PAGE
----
Well, have you got any better ideas? The Golden Palominos started as a gnarly avant-funk-punk band, very much part of the NY downtown, and their eponymous first album was bespattered by the somewhat in-yo-face talents of Arto Lindsay on scratchy guitar and yowling vocals plus John Zorn on demented sub-aqua duck calls. There was a lot of fine playing going on (not just from Lindsay and Zorn but also from Anton Fier, the bandleader, on ferocious drums, Bill Laswell on bass, Fred Frith on guitar, Christian Marclay on turntables) but on the strength of that album, this was a band that could always be assured of an audience inside the greater Manhattan area. The one clue to Fier's ambition was that this was already an all-star band.
'Visions of Excess', therefore, came not quite out of the blue. I don't know how he did it, but Fier enlisted exactly the right cast of players and singers for the follow-up. Richard Thompson dropped in to lend some of his sharpest guitar to various tracks. Jody Harris and Nicky Skopelitis add extra texture. Funkadelic's Mike Hampton does some fantastic stunt-metal guitar, and Henry Kaiser adds an unforgettably insane solo to a cover of a Moby Grape song. And that's just the guitar players. Vocally, the crew are spot-on; Michael Stipe, who was then only on the third REM album but already an alternative star, sings two originals and the Moby Grape song; Jack Bruce gives 'Silver Bullet' fantastic Scottish soul; John Lydon makes Robert Kidney's 'The Animal Speaks' entirely his own, but the real discovery was Syd Straw, whose multi-overdubbed vocal textures make '(Kind of) True' and 'Buenos Aires' into feasts for the ears.
And yet, that'd be all very well, but if the songs weren't any good it would all have been a waste of time. This is no festival of superstar avant-garderie; the songs are brilliant. (OK, with one exception.) This sounds like a real band. There is a genuine sense of it all adding up to more than the sum of its parts; who would have thought that Stipe's voice and Thompson's guitar would complement each other so well? And yet 'Boy (Go)' has a sense of Western spaciousness about it that other bands have tried and failed to capture. 'Clustering Train' is a metal juggernaut that combines muscle and mystery equally. Straw's songs are gorgeous, 'Silver Bullet' is another Western movie (a horse opera, this time, directed by Anthony Mann) condensed into five minutes. Of the cover versions, both can be said to do more than justice to the originals. Moby Grape's 'Omaha' is taut, tinny and wired; the Golden Palominos' 'Omaha' is vicious, scary and overwhelming. Robert Kidney's 'The Animal Speaks' was originally recorded by his legendary Akron combo The Numbers Band (15-60-75) in 1970, and the original is a brilliant, low-riding, brass-heavy slab of art-funk. The Golden Palominos' version is brawling, furious and almost-but-not-quite chaotic, driven by masses of shrieking guitars and Lydon's extraordinary wailing voice - the best thing I can say about it is that Lydon manages to make it seem like he'd written it himself.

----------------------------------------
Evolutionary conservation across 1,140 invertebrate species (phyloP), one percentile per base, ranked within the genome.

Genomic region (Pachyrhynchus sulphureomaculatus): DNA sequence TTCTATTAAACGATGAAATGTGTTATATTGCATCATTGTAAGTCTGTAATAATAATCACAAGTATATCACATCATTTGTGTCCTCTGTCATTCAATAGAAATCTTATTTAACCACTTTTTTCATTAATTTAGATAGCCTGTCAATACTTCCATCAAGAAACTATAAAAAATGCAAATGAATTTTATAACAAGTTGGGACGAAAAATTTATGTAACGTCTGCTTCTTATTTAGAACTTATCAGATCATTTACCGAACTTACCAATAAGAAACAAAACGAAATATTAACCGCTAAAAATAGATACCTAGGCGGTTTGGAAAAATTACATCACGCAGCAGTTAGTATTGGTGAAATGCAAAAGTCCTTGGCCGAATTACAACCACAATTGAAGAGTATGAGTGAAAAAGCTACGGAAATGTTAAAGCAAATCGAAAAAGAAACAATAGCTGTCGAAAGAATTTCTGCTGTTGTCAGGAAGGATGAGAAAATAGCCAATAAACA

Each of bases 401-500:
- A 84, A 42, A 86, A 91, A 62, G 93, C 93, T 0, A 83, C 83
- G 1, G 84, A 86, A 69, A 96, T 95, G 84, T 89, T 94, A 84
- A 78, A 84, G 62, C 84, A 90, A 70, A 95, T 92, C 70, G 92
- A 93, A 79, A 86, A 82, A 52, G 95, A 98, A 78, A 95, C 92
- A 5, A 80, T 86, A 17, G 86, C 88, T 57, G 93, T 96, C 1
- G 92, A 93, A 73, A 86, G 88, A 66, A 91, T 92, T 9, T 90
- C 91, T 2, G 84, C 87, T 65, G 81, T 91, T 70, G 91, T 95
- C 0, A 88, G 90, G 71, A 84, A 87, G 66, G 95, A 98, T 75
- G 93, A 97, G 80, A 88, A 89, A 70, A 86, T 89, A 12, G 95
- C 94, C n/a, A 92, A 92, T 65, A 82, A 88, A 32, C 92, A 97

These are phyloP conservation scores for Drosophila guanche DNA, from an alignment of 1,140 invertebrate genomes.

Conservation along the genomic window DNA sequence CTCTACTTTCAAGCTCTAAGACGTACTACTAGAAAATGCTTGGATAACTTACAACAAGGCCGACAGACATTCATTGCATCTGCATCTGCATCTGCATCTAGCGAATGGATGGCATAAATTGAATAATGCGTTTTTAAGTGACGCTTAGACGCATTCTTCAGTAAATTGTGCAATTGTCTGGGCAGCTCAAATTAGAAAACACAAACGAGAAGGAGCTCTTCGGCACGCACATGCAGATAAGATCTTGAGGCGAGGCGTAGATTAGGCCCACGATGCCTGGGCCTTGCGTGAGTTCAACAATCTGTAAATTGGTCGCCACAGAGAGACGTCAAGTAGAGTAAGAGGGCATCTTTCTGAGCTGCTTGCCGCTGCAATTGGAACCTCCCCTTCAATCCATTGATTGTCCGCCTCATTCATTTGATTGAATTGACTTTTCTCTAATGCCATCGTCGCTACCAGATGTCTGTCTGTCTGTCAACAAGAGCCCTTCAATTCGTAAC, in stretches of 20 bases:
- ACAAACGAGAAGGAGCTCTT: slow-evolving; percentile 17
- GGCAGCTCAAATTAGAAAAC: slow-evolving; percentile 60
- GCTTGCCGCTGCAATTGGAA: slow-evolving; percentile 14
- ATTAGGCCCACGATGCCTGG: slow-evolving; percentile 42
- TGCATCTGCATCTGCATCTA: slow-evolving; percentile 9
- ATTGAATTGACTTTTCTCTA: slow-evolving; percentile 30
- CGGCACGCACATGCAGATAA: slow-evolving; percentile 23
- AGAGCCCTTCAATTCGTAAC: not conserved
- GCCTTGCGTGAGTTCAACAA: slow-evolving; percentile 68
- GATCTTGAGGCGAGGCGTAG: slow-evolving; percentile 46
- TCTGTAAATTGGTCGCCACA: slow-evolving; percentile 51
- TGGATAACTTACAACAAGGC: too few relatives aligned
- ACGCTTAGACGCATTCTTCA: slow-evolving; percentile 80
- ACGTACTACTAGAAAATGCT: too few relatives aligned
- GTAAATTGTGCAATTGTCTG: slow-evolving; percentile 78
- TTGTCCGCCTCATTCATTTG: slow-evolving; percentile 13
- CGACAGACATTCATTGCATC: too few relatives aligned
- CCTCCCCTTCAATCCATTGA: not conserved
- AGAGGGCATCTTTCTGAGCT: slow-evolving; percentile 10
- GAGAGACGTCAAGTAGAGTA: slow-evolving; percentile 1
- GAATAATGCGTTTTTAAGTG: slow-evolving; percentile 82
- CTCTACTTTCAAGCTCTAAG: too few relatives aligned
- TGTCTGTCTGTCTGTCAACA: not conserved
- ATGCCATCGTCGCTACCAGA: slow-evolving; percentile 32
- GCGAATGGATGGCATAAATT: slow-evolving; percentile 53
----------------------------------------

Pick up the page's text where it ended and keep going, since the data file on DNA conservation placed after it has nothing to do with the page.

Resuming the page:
The only dodgy track is the last one: Arto Lindsay's 'Only One Party' feels like an uneasy compromise between the first album's downtown sensibility and this album's intuitive sense of songcraft. It's maybe my favourite album of the 80s, even if I didn't like anything else this band subsequently did nearly so well. I revere Thompson, Laswell, Skopelitis, Kaiser, Hampton, Fier and in-house keyboardist Bernie Worrell as players, and Stipe, Bruce, Straw and Lydon as singers, and some fugitive magic happened when they came together (however tangentially) to make 'Visions of Excess'. For a product of the New York downtown, it's profoundly mysterious. For a piece of pure Americana, it's bracingly avant-garde. It unites REM fans and free improvisers. Check it out - if you've never heard it, you are in for a treat.